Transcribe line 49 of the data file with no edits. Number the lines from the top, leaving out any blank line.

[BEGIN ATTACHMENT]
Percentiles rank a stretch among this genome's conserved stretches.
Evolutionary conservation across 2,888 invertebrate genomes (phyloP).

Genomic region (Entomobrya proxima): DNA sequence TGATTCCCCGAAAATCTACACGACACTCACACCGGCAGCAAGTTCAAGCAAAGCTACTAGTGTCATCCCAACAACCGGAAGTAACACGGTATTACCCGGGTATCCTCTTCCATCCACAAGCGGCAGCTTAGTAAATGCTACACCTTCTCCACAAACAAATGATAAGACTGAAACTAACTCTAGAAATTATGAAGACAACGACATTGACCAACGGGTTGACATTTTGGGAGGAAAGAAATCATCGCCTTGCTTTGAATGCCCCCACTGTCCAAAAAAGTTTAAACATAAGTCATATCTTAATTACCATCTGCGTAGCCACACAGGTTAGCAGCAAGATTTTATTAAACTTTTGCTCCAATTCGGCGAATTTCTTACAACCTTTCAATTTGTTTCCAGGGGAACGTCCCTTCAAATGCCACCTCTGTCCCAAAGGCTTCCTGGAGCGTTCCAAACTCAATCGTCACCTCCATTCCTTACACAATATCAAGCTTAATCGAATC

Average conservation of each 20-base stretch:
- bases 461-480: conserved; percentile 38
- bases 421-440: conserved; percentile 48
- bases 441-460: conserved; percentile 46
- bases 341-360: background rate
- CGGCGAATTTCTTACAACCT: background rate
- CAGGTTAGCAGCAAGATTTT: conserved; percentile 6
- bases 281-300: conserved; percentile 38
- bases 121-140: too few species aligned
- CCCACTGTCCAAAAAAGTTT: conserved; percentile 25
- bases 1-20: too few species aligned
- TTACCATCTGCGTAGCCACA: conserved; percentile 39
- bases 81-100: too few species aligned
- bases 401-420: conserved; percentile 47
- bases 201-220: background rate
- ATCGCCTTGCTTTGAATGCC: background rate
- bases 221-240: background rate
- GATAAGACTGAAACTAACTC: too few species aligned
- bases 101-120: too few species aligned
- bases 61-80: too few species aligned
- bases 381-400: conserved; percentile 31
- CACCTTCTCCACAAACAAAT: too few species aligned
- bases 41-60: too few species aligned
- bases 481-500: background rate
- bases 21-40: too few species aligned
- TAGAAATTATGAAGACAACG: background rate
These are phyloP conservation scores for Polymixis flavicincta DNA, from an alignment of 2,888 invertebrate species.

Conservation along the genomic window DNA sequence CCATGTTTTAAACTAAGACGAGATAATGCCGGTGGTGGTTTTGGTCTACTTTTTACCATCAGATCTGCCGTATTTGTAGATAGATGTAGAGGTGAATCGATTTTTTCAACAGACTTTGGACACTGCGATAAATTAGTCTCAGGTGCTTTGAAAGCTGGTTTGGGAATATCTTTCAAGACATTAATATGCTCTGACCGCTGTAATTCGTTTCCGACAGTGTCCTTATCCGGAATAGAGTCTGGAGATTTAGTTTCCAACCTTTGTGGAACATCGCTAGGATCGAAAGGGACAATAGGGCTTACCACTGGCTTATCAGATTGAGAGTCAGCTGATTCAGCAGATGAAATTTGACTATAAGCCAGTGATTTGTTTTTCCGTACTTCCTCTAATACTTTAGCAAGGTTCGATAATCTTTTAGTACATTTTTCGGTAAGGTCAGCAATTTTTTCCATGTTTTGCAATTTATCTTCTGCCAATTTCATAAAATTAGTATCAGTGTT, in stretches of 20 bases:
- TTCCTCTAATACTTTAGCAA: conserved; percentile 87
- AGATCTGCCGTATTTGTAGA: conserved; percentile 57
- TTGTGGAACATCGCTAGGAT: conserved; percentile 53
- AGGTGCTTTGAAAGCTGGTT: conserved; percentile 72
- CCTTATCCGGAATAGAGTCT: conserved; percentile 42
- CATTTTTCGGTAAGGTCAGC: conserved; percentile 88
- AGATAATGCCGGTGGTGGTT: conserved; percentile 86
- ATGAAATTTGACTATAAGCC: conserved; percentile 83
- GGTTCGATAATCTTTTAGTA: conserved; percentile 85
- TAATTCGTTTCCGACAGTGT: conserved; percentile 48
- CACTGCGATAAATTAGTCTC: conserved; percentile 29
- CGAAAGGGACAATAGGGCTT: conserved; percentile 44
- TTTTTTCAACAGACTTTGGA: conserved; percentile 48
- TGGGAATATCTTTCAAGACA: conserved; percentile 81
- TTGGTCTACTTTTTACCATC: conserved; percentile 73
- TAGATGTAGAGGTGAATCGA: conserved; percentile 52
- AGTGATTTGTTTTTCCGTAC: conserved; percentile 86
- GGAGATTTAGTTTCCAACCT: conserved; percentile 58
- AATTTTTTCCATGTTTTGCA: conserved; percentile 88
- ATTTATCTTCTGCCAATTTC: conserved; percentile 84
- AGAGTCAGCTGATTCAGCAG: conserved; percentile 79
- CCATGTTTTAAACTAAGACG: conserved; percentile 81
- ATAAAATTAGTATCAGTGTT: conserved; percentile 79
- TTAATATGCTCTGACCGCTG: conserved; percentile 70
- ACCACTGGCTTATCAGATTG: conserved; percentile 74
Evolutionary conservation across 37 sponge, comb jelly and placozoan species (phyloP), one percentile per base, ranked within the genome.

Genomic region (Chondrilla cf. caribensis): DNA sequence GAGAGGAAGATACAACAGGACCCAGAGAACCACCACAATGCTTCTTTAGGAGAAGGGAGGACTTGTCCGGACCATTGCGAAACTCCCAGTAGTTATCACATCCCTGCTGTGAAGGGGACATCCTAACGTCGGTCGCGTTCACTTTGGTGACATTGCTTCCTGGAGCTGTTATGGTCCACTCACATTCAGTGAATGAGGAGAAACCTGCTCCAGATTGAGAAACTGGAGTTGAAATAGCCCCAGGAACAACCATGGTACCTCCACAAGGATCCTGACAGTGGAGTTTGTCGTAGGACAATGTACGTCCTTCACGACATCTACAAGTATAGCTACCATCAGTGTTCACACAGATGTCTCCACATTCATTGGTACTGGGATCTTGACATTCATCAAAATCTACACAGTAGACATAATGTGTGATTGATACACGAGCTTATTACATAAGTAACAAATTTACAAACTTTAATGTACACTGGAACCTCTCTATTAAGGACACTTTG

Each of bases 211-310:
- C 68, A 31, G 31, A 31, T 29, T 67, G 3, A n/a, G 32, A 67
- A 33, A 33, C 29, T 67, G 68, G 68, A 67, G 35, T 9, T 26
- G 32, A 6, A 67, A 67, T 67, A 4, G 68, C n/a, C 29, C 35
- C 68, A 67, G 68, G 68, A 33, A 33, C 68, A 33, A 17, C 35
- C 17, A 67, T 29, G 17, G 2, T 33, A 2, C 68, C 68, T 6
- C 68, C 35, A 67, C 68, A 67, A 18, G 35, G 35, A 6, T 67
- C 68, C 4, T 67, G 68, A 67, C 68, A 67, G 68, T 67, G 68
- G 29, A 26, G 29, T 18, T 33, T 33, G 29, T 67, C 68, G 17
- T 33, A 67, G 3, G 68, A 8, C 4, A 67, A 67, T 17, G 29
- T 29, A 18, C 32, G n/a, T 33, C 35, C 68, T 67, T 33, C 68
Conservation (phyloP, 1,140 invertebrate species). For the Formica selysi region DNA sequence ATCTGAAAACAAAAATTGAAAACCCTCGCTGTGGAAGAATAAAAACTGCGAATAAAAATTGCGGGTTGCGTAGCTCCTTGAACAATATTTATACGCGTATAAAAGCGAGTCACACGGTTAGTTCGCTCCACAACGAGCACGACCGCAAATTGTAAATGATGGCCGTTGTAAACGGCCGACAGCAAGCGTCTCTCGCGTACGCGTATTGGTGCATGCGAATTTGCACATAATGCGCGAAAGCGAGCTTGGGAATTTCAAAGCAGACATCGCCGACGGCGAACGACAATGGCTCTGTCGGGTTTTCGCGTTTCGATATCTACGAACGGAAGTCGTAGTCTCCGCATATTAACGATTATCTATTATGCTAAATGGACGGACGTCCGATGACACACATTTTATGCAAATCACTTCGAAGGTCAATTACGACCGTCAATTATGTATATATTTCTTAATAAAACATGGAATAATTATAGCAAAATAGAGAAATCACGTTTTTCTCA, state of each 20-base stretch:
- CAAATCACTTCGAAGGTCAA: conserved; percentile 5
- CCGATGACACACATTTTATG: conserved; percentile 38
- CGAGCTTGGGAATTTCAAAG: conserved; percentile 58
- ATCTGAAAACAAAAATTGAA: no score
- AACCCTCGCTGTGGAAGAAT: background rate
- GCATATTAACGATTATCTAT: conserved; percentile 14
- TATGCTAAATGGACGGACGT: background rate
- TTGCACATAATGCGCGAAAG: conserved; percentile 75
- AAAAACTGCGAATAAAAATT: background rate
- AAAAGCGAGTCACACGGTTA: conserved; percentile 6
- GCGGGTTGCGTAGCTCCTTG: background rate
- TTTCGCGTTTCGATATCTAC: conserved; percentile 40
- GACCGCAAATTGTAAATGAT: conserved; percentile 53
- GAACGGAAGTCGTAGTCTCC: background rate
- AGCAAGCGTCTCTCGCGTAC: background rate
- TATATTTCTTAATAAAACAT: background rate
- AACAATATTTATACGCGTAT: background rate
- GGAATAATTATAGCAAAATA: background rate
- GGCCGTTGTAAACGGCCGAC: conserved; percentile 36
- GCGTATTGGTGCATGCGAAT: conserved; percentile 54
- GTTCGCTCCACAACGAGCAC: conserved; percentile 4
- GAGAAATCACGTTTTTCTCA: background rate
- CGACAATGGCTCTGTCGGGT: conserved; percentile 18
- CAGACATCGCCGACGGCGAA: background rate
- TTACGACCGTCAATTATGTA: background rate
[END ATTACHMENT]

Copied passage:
- GGAGATTTAGTTTCCAACCT: conserved; percentile 58